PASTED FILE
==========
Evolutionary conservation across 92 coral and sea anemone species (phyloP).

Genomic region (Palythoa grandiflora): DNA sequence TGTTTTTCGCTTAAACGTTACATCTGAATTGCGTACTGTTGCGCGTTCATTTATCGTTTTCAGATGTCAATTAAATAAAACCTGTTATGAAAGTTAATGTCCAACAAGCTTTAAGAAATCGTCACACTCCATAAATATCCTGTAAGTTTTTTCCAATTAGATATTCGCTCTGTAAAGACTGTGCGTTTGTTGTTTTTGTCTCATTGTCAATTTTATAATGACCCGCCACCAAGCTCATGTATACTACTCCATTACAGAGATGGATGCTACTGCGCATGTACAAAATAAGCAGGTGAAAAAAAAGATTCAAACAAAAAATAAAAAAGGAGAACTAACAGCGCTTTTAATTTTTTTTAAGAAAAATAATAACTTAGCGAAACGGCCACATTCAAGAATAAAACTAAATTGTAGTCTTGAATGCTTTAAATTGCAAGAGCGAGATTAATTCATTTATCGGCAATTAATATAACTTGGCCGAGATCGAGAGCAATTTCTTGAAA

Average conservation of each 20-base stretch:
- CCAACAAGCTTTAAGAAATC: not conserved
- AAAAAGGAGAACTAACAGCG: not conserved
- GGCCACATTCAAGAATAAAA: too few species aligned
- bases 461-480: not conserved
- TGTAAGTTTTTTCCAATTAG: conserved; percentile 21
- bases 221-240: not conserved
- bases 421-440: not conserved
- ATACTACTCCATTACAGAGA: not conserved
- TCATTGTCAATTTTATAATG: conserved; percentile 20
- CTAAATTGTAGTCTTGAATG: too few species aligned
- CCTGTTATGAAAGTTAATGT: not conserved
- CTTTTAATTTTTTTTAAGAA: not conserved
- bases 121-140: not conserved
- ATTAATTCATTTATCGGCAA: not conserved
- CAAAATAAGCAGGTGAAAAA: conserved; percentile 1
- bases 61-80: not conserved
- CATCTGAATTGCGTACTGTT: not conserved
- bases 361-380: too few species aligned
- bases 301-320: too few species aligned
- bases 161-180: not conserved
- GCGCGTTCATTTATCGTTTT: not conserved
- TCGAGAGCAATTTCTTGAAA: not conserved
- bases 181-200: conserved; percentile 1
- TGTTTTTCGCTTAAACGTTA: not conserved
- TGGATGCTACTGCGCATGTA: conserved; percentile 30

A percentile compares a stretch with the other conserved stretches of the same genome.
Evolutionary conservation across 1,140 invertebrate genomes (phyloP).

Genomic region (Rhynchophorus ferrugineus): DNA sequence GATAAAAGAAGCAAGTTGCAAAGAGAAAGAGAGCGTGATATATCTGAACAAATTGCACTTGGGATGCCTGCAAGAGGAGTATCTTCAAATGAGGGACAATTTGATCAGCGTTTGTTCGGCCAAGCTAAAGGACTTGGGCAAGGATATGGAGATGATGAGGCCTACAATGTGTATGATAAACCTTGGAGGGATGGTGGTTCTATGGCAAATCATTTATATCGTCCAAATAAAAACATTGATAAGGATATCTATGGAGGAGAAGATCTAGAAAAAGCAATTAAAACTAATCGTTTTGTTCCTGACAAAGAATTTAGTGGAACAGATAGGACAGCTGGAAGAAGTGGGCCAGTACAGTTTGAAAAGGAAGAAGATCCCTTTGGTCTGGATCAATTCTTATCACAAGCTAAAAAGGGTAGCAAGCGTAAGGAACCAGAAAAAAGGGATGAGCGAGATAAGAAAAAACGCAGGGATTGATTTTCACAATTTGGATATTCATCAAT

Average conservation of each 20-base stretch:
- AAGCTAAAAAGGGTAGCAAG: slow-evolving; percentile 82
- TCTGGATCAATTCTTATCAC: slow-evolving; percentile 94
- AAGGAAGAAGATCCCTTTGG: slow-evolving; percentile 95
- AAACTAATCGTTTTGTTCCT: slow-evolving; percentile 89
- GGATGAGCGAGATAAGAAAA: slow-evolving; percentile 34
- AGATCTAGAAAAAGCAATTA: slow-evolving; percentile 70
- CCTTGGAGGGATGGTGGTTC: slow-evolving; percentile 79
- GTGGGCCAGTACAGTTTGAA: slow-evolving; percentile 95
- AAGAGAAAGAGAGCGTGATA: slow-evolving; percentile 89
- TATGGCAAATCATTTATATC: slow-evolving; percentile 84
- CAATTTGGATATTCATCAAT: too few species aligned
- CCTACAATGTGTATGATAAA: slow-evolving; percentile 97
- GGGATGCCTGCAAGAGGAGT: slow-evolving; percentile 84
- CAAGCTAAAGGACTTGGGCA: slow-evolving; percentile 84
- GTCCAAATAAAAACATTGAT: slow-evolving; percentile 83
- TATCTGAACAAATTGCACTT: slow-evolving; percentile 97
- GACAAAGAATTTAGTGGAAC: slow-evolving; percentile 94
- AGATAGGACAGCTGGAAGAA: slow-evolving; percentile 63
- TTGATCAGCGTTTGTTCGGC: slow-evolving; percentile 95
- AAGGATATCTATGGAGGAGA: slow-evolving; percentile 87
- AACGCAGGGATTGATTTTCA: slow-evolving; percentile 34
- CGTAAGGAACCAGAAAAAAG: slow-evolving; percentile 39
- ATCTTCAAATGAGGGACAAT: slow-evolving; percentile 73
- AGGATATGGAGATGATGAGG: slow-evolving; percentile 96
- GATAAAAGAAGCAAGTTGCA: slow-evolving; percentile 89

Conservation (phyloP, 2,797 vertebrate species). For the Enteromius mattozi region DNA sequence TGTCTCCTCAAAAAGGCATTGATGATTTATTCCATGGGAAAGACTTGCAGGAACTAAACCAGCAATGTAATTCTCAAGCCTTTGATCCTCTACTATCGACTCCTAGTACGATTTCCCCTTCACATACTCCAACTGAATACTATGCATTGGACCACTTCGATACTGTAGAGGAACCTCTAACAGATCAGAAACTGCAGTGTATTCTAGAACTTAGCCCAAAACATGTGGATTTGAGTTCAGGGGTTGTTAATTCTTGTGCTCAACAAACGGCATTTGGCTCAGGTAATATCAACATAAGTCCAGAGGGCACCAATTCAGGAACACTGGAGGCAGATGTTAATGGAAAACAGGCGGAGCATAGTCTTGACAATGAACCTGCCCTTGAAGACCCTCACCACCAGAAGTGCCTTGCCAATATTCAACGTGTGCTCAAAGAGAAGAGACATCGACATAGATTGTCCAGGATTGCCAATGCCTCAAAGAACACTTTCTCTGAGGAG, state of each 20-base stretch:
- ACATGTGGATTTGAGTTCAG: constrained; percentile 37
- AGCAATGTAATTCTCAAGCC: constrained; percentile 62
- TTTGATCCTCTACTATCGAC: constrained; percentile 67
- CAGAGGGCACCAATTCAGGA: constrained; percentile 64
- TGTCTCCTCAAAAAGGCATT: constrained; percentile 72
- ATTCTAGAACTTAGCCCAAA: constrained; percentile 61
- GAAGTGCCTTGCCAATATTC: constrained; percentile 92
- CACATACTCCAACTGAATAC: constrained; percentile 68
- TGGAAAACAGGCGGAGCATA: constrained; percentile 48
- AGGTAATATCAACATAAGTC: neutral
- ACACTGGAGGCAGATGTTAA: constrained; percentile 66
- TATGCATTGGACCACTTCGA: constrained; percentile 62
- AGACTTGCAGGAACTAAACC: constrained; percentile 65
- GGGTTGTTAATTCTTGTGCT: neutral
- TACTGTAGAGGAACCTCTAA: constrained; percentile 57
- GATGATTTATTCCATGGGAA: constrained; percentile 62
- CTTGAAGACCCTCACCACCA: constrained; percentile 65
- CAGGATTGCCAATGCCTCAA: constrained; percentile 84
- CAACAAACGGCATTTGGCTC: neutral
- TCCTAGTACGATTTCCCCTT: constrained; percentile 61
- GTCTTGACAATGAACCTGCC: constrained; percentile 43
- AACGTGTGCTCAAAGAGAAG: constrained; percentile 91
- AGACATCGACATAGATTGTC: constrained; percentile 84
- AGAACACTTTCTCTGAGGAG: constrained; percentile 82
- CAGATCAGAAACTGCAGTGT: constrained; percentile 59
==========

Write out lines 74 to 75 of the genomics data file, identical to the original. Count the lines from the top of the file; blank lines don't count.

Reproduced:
- GATGATTTATTCCATGGGAA: constrained; percentile 62
- CTTGAAGACCCTCACCACCA: constrained; percentile 65